Table 1. Migraine and MTHFR case control studies

Statistical heterogeneity across studies was assessed using the Q statistic, with significant heterogeneity for all of the migraine outcomes. Summary estimates were calculated using a general variance-based method (random-effects model) with 95% CI [25]. Stratified analyses were also conducted by ethnic ancestry (European or non-European). Since one study included women participants only, a sensitivity analysis was conducted whereby this one study was excluded from the analysis to determine whether the parameter estimates are altered.

Results

The sample characteristics are presented in Table 2. Both the migraine and non-migraine groups were in their 5th decade of life with mean age of 47 years. Women were more likely to have migraine and individuals with migraine were more likely to be depressed.

Table 2. Sample Characteristics

Genotype and allele frequencies for the MTHFR gene C677T SNP were analysed for 810 (95% genotyping reaction success) psychiatrically healthy controls and 1039 (83% genotyping success rate) depression cases. The controls' genotype frequencies were in Hardy-Weinberg Equilibrium (HWE) (χ2 = 0.01, df = 1, p = 0.92).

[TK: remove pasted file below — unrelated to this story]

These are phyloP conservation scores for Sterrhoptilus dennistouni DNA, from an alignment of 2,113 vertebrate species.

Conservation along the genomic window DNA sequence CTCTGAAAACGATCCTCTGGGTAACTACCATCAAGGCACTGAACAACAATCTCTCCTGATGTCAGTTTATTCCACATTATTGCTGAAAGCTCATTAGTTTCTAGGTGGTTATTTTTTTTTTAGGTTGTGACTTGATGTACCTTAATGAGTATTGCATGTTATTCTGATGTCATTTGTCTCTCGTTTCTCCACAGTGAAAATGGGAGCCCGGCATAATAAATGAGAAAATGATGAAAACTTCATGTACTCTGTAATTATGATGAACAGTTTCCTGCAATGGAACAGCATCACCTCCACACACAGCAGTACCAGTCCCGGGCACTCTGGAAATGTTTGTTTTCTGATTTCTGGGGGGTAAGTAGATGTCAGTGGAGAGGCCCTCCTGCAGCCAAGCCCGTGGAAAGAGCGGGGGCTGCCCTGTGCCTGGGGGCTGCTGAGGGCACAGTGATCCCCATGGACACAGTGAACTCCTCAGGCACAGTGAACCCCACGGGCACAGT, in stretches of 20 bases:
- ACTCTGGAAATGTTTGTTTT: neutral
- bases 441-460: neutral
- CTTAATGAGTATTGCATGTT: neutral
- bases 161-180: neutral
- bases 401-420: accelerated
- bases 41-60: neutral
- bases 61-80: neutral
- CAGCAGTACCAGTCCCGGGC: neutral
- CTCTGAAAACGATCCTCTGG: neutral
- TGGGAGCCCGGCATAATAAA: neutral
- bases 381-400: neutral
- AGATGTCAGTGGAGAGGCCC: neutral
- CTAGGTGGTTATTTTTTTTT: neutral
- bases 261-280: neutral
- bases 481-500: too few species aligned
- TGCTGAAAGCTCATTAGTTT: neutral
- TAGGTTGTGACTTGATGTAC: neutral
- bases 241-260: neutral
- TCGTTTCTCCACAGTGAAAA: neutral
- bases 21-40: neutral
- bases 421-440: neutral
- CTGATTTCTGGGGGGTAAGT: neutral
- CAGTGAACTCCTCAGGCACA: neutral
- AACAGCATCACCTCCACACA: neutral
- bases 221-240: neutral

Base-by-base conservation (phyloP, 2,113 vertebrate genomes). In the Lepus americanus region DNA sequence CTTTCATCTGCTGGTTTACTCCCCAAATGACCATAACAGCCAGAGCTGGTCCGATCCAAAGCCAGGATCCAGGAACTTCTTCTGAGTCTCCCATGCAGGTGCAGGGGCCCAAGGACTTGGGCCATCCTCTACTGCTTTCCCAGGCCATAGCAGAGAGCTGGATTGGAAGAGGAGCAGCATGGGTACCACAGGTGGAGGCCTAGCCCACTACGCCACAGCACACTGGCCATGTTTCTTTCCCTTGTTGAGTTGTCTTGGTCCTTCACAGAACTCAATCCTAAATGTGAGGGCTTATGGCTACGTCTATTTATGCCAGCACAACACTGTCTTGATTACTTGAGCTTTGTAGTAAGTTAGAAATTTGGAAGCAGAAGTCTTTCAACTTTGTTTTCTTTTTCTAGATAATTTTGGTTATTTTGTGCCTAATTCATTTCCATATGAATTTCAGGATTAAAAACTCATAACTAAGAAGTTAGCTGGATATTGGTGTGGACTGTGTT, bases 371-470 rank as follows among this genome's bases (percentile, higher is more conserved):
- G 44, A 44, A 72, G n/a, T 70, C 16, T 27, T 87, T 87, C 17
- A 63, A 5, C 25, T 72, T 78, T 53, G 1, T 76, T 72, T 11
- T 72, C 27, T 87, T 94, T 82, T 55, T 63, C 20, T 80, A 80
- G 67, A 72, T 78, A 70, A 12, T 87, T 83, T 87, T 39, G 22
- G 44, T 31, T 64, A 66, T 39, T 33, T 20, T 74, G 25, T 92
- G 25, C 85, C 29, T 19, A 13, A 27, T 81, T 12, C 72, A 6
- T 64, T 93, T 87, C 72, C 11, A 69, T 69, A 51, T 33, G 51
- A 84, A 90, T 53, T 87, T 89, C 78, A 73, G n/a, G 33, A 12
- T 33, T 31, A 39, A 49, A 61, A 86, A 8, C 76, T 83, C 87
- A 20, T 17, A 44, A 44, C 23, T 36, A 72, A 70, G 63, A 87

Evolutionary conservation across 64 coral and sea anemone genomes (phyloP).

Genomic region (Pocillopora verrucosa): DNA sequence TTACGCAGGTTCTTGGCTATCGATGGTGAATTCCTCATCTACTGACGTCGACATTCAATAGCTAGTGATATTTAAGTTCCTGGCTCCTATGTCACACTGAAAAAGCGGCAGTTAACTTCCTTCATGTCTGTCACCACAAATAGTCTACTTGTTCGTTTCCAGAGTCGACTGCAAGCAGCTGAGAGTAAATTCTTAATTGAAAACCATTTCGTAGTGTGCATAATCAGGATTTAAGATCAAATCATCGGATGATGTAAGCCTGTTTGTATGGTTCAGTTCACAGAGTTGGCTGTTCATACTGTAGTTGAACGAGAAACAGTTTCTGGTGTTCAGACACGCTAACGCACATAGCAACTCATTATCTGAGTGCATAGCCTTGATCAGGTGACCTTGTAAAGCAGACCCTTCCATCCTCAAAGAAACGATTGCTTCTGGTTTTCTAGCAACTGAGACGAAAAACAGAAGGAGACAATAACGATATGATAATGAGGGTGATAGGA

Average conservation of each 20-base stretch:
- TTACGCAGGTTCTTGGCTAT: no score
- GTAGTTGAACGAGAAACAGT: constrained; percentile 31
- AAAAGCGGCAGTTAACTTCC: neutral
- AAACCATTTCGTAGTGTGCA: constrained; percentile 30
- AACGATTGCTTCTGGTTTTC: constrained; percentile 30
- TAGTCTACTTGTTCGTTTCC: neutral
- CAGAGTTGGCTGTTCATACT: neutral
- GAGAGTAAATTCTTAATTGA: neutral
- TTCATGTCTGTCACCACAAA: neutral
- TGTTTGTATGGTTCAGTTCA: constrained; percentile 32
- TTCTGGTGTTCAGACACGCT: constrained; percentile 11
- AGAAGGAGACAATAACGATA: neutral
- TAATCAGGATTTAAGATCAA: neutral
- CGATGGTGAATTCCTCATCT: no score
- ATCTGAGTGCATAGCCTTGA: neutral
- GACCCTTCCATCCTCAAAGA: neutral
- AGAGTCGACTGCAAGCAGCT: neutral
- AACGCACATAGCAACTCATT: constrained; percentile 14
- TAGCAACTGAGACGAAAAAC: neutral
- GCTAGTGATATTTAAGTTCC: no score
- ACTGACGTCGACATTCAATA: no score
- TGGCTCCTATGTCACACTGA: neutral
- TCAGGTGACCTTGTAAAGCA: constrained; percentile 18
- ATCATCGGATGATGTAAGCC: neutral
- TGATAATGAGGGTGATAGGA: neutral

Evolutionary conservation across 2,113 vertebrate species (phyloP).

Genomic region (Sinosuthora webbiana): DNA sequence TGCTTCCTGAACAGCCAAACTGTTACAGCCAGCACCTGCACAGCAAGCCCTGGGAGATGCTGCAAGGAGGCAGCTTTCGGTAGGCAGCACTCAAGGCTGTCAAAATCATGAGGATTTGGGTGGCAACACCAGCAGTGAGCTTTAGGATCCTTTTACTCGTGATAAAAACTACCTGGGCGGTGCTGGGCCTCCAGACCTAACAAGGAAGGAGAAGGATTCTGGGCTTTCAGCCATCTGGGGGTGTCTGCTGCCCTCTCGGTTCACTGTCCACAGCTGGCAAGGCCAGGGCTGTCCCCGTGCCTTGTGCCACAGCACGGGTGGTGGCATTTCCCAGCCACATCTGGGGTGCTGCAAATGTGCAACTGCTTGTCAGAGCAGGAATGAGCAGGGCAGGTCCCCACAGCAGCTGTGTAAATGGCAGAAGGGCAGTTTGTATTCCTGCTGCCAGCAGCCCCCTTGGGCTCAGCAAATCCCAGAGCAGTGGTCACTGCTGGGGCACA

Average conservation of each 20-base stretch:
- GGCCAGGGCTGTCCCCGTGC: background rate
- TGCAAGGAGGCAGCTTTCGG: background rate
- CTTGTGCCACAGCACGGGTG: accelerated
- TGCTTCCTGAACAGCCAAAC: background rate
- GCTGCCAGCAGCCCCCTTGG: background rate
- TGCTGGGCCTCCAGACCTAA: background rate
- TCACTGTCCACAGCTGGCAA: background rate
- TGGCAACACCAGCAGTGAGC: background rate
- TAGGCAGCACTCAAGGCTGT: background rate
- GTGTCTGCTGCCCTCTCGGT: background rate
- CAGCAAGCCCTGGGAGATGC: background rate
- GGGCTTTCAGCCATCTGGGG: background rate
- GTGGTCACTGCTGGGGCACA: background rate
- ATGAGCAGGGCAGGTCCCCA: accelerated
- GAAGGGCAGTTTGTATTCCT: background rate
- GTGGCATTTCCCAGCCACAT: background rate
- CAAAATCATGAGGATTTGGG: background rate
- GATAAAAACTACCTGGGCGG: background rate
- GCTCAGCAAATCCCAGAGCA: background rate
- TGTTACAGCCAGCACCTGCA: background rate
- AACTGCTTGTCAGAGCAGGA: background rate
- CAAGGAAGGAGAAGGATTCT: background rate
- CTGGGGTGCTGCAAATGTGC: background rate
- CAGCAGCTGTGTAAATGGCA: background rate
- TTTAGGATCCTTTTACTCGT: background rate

MTHFR C677T polymorphism and migraine

Allele and genotype frequencies for the MTHFR C677T variant were investigated in migraine. Migraine categories were assigned as follows:

• No migraine headache including no recurrent headache and non-migraine headaches.

• Migraine including MA, MO and PM.

• MA only.

Table 3 shows the allele and genotype frequencies for the different migraine categories. T allele and TT genotype were more frequent in MA. Significant statistical difference was seen in T allele frequencies between MA and no migraine groups (χ2 = 5.45, df = 1, p = 0.02, OR = 1.37, 95% CI 1.04 - 1.80). No statistical difference was detected between migraine (including MA, MO and PM) and no migraine in the T allele frequency (36.7% vs 34.2%, χ2 = 1.9, df = 1, p = 0.17, OR = 1.12, 95% CI 0.95 - 1.31). However, TT genotype was significantly different between MA and no migraine groups (χ2 = 4.87, df = 1, p = 0.027, OR = 1.8, 95% CI 1.03 - 3.16).

Table 3. rs1801133 genotype and allele frequency

The effect of sex was explored in the analysis and showed excess T allele frequency in women with MA (χ2 = 8.22, df = 1, p = 0.004, OR = 1.53, 95% CI 1.13 - 2.07) and TT genotype (χ2 = 7.47, df = 1, p = 0.006, OR = 2.20, 95% CI 1.19 - 4.07).

In order to investigate the association between MA and MTHFR C677T adjusting for sex and depression status we performed logistic regression analysis using an additive model with MA as the dependant variable and age, sex and depression as the explanatory variables. Excess T allele was significantly associated with MA (OR 1.31, 95% CI 1.01-1.70, p = 0.039). Summary of the logistic regression results is shown in Table 4.